Two Amendments Offered by Greg Landsman Added to National Defense Bill Pass in Bipartisan Vote


FIRST DISTRICT OF OHIO -- Two amendments Congressman Landsman offered in the U.S. House of Representatives to the Fiscal Year 2024 National Defense Authorization Act (NDAA) were added to the final NDAA bill that was voted on Friday.

According to a press release from the Congressman's office on Friday, "As part of congressional negotiations over the NDAA bill, Congressman Landsman introduced an amendment (click here to read amendment) that will commission a study into the feasibility of guaranteeing childcare for members of the National Guard, Army Reserve, Navy Reserve, Marine Corps Reserve, Air Force Reserve, and Coast Guard Reserve. With National Guard and reserve members required to be available on short notice – including for weeks of training and responses to emergency and national disaster situations – the lack of access to childcare can be disruptive to these members and their families." 

Landsman's second amendment to the NDAA bill will commission a report on foreign private military companies and the threats they pose to U.S. national security.(Click here to read amendment.) The amendment is aimed at developing a comprehensive understanding of organizations like the Wagner Group, a Russia-based private military company known for its brutal actions in Ukraine, Africa, and the Middle East, as well as other private military companies.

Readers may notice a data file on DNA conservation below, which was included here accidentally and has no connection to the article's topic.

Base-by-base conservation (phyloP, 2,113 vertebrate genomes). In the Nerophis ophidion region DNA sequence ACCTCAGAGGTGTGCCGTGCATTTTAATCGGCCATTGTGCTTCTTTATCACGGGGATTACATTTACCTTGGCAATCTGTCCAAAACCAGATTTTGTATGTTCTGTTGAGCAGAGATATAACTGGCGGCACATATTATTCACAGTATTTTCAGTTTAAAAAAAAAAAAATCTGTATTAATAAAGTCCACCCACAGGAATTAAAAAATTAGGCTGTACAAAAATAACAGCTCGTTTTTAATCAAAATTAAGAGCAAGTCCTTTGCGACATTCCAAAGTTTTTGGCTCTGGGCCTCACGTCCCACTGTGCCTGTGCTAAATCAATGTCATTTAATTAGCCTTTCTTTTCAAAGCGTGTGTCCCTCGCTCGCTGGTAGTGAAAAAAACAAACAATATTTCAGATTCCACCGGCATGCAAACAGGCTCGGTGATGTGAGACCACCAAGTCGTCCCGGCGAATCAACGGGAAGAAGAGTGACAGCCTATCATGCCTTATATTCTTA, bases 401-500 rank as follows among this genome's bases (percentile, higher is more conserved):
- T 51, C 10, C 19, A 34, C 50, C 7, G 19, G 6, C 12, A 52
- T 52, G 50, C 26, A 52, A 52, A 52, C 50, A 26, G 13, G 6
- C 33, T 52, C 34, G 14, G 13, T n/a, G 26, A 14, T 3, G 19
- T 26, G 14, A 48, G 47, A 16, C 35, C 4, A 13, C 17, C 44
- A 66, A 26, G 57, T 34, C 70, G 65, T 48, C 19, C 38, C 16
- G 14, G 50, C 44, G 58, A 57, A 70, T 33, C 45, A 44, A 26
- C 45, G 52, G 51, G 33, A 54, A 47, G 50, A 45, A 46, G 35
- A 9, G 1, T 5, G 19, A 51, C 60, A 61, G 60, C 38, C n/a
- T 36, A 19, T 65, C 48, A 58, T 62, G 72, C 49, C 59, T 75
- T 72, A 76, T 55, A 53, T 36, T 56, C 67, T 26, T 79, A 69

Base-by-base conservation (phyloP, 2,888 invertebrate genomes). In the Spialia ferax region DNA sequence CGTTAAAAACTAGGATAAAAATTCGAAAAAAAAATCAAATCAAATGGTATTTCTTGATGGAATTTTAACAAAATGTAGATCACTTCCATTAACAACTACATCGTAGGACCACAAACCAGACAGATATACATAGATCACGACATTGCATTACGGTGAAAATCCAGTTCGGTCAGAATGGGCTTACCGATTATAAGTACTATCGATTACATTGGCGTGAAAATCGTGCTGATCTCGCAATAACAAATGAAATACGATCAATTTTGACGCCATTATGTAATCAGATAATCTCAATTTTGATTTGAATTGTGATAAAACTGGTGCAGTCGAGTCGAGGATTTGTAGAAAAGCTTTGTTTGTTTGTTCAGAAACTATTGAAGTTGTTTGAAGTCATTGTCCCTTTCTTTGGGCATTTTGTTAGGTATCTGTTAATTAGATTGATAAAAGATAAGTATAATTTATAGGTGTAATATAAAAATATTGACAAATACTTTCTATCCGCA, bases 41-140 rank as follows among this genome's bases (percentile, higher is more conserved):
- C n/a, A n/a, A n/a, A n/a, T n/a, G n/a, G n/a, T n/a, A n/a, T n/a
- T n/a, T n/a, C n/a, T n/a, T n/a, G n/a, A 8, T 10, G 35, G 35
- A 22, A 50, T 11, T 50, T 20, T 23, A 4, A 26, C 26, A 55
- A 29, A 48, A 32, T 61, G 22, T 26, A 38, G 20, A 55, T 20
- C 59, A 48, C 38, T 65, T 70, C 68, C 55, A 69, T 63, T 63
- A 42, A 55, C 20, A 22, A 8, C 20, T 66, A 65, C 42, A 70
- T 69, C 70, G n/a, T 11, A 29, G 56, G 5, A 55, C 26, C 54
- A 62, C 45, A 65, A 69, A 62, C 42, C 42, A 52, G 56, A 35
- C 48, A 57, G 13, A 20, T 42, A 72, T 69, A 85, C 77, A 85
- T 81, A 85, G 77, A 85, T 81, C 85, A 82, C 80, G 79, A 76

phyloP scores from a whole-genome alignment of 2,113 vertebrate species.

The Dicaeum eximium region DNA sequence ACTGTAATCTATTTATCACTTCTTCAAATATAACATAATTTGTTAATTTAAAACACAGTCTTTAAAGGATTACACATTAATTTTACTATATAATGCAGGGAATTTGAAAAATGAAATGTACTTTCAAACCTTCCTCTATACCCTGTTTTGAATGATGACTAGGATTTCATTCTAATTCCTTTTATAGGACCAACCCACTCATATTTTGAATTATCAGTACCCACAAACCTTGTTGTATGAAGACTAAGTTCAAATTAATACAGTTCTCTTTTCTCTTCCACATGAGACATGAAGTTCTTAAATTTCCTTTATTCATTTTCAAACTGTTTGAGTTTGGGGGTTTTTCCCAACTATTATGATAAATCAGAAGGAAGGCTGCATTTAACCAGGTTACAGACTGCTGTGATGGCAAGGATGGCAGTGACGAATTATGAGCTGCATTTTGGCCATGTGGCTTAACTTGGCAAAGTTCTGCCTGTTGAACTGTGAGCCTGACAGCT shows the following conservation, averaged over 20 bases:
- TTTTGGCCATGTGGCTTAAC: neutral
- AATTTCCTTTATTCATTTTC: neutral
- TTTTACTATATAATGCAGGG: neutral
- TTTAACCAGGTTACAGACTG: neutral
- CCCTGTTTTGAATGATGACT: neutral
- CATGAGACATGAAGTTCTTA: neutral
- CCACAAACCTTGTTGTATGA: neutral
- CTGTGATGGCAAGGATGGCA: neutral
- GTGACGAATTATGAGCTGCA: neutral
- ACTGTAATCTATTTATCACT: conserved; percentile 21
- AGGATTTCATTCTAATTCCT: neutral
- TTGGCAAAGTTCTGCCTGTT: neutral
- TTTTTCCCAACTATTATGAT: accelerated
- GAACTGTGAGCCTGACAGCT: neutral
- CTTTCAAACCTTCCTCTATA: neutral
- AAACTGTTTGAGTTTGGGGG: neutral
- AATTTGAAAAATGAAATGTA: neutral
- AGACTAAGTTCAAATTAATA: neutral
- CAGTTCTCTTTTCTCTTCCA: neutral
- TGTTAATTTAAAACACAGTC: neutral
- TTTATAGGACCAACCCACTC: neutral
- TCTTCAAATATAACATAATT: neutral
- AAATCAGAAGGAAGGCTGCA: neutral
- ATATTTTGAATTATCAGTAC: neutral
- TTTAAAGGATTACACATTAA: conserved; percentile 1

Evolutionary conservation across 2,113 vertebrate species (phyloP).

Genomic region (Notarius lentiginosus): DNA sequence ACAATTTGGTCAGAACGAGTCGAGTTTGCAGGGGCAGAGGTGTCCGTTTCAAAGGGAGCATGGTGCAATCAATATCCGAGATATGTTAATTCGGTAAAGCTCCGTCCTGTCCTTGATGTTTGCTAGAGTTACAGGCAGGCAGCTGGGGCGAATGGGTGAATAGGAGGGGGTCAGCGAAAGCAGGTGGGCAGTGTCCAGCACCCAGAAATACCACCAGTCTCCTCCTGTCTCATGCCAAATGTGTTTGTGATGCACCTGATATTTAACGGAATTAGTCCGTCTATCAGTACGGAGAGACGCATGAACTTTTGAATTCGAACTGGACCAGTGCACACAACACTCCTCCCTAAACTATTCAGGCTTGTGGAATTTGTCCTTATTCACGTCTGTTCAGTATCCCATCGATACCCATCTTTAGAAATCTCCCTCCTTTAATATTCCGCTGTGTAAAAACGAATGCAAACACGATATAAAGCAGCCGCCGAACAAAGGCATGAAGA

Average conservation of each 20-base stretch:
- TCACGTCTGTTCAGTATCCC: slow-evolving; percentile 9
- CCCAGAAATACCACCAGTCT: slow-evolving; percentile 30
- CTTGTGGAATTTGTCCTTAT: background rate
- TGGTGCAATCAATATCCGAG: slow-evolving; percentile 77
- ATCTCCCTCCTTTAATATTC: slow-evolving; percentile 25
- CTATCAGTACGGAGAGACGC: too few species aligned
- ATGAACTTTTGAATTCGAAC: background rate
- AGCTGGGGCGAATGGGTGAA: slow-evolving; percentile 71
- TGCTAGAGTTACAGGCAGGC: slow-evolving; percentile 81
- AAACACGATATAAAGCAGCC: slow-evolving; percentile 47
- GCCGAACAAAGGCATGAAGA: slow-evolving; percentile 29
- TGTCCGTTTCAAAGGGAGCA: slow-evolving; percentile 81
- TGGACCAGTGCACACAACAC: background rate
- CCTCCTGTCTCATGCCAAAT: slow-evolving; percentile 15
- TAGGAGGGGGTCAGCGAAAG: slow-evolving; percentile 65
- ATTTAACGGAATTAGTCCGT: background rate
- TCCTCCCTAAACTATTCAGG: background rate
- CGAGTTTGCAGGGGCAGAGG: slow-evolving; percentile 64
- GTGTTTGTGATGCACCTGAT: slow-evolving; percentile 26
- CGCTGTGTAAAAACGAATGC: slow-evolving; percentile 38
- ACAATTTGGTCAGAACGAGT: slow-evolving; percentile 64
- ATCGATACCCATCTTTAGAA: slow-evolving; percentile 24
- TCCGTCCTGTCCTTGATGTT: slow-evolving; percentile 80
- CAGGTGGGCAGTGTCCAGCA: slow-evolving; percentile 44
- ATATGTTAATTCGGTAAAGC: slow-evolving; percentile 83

“I am committed to delivering bipartisan results, especially those focused on ensuring our military and reserve forces are ready for the challenges they face,” said Landsman. “These bipartisan amendments to the National Defense Authorization Act will improve the lives of our servicemembers and their families and ensure the Department of Defense is ready for the emerging threats America faces.” 

The NDAA is legislation passed by Congress each year that outlines the policies and funding levels for the U.S. Department of Defense as well as overall defensive, military, and national security priorities and strategies. 

An amendment that prohibits the Defense Department from paying or reimbursing travel expenses related to abortion care for service members is being blamed for the bill barely passing on Friday.  Before the vote, many Democrats in the House expressed that it would  be unlikely for them to support the bill if this amendment was included.  

The bill was passed, but on a largely party-line vote of 219 to 210. While only four Democrats voted for the bill, four GOP members voted against the bill.

The four Republicans who voted against the bill were: 

  • Andy Biggs of Arizona, 
  • Eli Crane of Arizona
  • Ken Buck of Colorado, 
  • Tom Massie of Kentucky.

The four Democrats who voted for the bill were: 

  • Jared Golden of Maine, 
  • Gabriel Vasquez of New Mexico,
  • Donald Davis of North Carolina, 
  • Marie Gluesenkamp Perez of Washington.

Even though the bill passed the House, it must pass the Senate before the bill is sent to the President to be signed into law. 

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